Jose Louis H. sent me these great shots of an old 1971 or so Dodge D100 still working hard in Argentina. And that looks to be a similar vintage Mopar A Body in the foreground. No wonder the cat is sitting on its hood; it’s probably worried about the dog.
Dog? What dog? Ok, DO G. Those DODGE letters were always coming off. My Dodge A100 van became the ODGE along the way. And this one is now a DOG.
Nice tall cover back there. I could stand up in that.
Notice the South American Dodge pickups of this era have a slightly different quarter panel and smaller tail lights? The small dip in the belt line towards the rear is missing.
Regardless of where they are from, I really liked these trucks. I agree that Exner’s styling cures didn’t translate well to commercial vehicles, but the trucks had a certain character.
Exner’s styling cues don’t translate….. period.
Agreed that the cat looks like a Russian Blue which is uncharacteristically not in a good mood, probable because it saw the truck……
The bed was a local production and is not exactly the same as the US version in a number of details.
Yeah the Japanese makers weren’t the only one shipping cab and chassis to have a locally produced bed installed in the destination country.
A friend of mine had an early ’70s Dodge pickup that used to belong to the Florida DOT. It said “DOGE” on the hood, so the joke was “Git Along, Little Dogies”. I tried to talk him into changing it to “GOD” but he wouldn’t do it.
Such Slant Six
That front end says 66-67 to me, or maybe those built in South America continued to use this front end treatment after the American trucks got a new grille in 68.
And that cat looks positively evil.
I saw that Spanish site and they said the local D100 trucks continued to by made with the same body until 1979.
There’s another site who talk of the Argentine Town Sedan then I mentionned a long while ago. It seem it was an aftermarket conversion from what I read on this translated version of that site. https://www.taringa.net/posts/autos-motos/5627448/Dodge-D200-El-primero-en-las-Malvinas.html
That cat does not look happy.
I was looking for an actual dog in the pic when I suddenly realized that DODGE with a few letters missing spells DOG – d’oh!
I believe the cat to be a Russian Blue. They are known to be a easy going breed, but the one in the picture appears to be very irritated 😠!!
I will take a guess that the cat is sitting on a Chrysler vehicle. Possible a variation of a Valient.
Paul, any additional pictures of the green car? It would make a great mystery photo for CC.
The cat is sitting on a Ford Taunus, a virtual carbon copy of the Taunus/Cortina. Main difference is that in Argentina the Taunus was an upper segment than in Europe, and all the engines were 4 cylinder. This model was in production until 1980, and in 1981 the current European body began production, thus bypassing the intermediate design. If you can read Spanish, you have a nice history here: http://www.clubtaunus.com.ar/Historia_Taunus-Arg.htm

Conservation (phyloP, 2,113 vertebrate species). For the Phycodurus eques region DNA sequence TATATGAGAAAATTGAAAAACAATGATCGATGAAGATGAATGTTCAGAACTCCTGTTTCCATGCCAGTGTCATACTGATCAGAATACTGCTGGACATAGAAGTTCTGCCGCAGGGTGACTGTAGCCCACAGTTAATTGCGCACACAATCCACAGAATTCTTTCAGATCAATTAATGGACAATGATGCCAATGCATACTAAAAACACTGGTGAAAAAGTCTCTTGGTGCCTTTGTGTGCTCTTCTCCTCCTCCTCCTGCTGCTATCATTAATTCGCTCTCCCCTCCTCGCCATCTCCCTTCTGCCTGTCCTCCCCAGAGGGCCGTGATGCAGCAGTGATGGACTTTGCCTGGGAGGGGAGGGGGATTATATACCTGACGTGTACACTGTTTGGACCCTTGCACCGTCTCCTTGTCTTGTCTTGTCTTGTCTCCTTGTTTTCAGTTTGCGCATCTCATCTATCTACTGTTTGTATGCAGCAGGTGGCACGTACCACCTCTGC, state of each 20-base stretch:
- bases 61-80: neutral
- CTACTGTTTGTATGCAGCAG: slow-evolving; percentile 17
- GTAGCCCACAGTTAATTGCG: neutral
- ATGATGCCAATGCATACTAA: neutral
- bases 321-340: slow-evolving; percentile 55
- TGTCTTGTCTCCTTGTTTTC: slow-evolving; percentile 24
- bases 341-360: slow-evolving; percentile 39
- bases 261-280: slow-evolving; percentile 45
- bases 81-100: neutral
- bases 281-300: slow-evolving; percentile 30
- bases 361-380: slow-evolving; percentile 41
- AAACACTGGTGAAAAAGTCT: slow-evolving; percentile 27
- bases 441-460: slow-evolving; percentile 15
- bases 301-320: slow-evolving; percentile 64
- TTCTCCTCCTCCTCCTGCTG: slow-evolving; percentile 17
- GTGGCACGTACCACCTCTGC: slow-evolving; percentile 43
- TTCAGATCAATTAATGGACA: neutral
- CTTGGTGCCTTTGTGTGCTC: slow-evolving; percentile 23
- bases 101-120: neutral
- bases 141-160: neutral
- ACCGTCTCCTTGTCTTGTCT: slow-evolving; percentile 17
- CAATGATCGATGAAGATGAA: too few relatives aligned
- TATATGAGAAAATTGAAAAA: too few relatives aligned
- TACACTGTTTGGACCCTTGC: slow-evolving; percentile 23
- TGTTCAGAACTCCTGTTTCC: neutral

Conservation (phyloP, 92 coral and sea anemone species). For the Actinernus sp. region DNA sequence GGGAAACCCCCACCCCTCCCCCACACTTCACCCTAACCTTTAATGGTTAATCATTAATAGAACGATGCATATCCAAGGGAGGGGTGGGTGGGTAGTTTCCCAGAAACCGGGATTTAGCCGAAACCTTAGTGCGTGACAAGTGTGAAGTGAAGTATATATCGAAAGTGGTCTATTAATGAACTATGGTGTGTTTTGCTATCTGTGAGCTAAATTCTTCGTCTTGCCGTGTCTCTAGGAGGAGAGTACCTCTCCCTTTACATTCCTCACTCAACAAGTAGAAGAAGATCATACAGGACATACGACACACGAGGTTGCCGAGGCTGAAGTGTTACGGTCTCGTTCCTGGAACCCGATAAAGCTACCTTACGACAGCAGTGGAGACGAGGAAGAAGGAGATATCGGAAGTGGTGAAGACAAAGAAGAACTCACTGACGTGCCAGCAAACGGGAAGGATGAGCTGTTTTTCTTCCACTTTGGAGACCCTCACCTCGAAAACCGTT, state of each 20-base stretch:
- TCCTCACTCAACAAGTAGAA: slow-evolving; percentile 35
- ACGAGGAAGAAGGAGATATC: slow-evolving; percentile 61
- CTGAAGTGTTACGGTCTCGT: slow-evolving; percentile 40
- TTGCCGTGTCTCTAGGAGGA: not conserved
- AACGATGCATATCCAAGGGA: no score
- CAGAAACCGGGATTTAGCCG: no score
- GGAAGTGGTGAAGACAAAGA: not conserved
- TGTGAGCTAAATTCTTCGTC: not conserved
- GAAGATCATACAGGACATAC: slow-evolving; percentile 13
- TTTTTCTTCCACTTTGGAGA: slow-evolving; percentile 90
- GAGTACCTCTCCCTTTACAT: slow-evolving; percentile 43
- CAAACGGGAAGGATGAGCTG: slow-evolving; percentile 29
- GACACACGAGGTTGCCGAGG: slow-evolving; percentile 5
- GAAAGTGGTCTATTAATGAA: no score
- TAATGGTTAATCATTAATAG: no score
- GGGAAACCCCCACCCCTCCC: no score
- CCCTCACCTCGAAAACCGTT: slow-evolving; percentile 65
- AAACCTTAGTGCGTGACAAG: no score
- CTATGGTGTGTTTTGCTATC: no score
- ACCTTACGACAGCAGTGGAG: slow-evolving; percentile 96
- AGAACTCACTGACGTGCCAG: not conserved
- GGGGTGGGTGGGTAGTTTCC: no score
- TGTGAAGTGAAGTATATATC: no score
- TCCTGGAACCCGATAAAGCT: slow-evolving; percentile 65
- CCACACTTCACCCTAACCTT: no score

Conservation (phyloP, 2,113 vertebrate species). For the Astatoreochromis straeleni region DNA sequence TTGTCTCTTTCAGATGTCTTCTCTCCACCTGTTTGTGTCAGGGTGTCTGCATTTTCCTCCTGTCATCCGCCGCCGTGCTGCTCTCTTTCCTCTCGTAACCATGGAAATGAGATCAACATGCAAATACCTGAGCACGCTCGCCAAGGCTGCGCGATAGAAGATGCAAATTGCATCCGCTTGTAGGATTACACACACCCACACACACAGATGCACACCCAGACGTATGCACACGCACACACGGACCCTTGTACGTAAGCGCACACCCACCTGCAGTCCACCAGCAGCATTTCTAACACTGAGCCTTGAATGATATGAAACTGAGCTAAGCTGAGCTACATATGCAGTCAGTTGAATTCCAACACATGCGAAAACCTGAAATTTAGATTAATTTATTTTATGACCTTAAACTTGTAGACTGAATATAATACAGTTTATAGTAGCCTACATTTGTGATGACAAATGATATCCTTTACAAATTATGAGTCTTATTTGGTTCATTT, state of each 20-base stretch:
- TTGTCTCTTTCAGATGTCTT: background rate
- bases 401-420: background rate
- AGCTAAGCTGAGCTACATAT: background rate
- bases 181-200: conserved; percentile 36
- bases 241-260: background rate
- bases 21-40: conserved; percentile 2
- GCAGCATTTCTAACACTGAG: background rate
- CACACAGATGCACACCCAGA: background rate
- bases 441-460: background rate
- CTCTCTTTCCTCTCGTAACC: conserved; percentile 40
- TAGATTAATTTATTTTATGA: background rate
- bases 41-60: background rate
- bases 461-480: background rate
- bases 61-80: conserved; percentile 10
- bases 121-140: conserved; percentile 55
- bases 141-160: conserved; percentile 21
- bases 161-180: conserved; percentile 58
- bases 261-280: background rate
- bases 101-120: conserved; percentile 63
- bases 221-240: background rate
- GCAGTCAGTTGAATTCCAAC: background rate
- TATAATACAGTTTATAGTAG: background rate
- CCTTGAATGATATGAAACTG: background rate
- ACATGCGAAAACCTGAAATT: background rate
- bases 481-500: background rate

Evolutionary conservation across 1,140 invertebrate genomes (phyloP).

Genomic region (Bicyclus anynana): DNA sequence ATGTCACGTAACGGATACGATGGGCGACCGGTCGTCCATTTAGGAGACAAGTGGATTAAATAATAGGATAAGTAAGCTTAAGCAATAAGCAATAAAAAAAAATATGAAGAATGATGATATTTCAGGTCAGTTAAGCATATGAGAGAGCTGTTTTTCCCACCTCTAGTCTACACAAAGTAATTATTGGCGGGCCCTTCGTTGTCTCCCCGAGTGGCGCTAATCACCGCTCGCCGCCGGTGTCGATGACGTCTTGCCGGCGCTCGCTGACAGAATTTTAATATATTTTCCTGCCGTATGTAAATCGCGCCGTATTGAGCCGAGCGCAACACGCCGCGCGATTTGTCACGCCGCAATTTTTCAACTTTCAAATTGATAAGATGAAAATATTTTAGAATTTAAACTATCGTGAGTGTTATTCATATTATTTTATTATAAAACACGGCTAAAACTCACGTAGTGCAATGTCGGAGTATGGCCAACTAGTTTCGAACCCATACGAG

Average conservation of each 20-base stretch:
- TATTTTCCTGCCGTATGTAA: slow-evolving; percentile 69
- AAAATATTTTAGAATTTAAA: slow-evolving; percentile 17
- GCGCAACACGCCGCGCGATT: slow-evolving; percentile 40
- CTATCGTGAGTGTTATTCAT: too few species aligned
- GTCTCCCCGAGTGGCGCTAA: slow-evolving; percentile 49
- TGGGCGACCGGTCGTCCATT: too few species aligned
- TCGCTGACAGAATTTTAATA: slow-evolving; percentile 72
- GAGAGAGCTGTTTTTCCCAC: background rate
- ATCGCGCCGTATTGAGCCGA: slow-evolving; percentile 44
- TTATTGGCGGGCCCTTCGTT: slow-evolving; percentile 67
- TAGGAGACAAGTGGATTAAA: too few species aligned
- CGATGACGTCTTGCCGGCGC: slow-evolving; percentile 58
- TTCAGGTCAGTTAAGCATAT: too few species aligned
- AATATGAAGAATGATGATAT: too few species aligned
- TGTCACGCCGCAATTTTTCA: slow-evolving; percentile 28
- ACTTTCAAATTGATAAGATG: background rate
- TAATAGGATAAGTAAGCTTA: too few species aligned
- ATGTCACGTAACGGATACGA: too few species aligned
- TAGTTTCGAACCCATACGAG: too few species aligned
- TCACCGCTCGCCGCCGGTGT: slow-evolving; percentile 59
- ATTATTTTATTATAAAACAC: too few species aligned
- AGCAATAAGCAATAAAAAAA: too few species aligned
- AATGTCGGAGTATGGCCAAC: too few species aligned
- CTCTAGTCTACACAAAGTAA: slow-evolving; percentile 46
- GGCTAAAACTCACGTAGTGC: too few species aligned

I don’t think the green car is a Valiant or Chrysler A body, the cowl vent / panel looks different.
It looks to me like a Ford Cortina.
Close. It´s a Taunus.
That cat looks like it was sent straight from hell.
Apparently the cat from Pet Sematary moved to Argentina.
Ditto JP… in the US the truck would be 66-67.
The aftermarket-looking taillights are interesting. Either the rear quarter panels were shipped without cutting the holes for the large D-shaped taillights, or Argentina was stamping the panels on its own.
The whole bed is a local production and differs from the US version in a number of ways. The older front end was kept on the Argentine version for some years.
Maybe the cat owned a K-Car in a prior life?
The cat is in charge of security for these vehicles and he cannot decide whether he needs to call for backup or just start clawing on the eyeballs of the camera person.
I love these fabric canopies which are common on pickups in Latin America and Thailand. They are rare in the US, and as far as I know only available in cab-height from a couple of manufacturers targeting the recreational, not utilitarian, market.
Those canvas canopies were called “tilt” and were very common in the 50’s and 60’s, once the canvas died only Hispanics ever seemed to bother replacing them .
_Very_ handy when doing actual hauling .